While Vesak Day is a Buddhist celebration, some young people of different faiths and races see it as a chance to do good and spread the message using Instagram.
A group of volunteers have used the social media to document more than 120 good deeds they have done over the past two weeks, such as teaching the elderly how to use their smartphones, giving people directions, collecting litter and picking abandoned bikes off the streets.
The 70 volunteers included Racial Harmony Youth Ambassadors from South East Community Development Council (CDC) and youngsters from Buddhist organisation Shinnyo-en Singapore.
Permanent resident Giron Althea Isis Canonizado, 17, who is a Christian, said the social media campaign was an effort to reach out to more people: "We also wanted to do something in line with the core values of Buddhism, like being mindful of others and our environment."
Buddhists mark the birth, enlightenment and death of Buddha on Vesak Day.
The volunteers visited Shinnyo-en Temple in Eunos yesterday to learn more about the religion through a tour and a question-and-answer session. They also spent the morning at Masjid Khalid in Joo Chiat, helping cook and pack porridge for members of the public, a service the mosque carries out as part of its Ramadan tradition.
The activities are part of South East CDC's Celebrating Our Festivals series, an avenue for Singaporeans from different faiths and races to learn about the country's major festivals.
One of the volunteers, National University of Singapore civil engineering student Mirabel Loh, said she understood more about Shinnyo-en Singapore and its teachings after the visit. It was also her first time packing porridge at a mosque.
"We all got a chance at stirring and packing... It was heartwarming to come together and we're all trying to do something for our community," said Ms Loh, 22.
Devotees marked Vesak Day in different ways around the island.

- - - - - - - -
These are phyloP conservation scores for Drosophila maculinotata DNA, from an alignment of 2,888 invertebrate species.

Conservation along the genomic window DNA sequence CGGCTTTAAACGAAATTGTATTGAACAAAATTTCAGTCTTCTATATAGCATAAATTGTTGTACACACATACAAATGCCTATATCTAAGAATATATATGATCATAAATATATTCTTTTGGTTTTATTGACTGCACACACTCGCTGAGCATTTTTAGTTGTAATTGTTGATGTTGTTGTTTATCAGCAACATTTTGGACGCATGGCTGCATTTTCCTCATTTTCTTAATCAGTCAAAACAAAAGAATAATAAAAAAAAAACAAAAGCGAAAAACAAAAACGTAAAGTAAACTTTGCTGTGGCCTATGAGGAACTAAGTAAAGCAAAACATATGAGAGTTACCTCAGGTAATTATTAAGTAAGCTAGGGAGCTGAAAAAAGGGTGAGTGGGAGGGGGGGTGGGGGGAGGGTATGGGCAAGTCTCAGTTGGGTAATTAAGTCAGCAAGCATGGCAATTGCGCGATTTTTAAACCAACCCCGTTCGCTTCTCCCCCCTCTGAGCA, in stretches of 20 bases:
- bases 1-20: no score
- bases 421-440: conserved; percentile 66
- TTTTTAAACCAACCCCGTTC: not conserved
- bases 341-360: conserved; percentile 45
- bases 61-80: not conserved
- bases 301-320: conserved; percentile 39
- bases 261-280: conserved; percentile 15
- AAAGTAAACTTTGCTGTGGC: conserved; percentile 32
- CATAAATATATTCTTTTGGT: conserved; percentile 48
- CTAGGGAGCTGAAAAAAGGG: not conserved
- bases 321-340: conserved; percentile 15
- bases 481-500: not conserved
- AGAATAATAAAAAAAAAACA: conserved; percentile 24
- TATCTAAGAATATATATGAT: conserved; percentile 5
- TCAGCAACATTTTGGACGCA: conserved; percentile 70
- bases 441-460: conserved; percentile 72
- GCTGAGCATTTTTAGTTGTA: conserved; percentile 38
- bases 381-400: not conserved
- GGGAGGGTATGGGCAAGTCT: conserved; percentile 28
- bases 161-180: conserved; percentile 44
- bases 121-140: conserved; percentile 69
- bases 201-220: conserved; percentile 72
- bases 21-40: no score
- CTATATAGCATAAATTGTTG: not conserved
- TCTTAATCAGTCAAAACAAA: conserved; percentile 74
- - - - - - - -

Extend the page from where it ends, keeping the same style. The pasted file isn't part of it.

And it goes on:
Thekchen Choling, Singapore's only 24-hour Tibetan Buddhist temple, unveiled a four-storey-high handcrafted depiction of Buddha.
The temple in Jalan Besar also held a fair with nearly 20 food and lifestyle stalls, and distributed gift packs comprising daily necessities to more than 1,000 households around the temple. It also gave 47 bursaries worth more than $13,000 to students from low-income families.
Sales engineer Loh Ming Yang, 30, said: "Besides it being a religious occasion, it's very heartwarming to see friends and family coming down for the festival."
Mr Loh, who took a deeper interest in Buddhism 10 years ago, added: "Vesak Day is a day of inspiration and a constant reminder of Buddha's teachings.
"The festival reminds me of all the teachings which inspire me to become a better person, to continue to practise (Buddhism) and continue to bring benefits to my family and friends around me."
At Kong Meng San Phor Kark See Monastery in Bright Hill Road, prayers were held in the morning, while devotees and visitors watched stage performances and took part in activities such as flower mandala-making, sutra writing and colouring.
The celebrations also included a Vesak Fair selling thrift items and vegetarian snacks, a photo exhibition of the monastery's history and a sale of donated pre-loved items.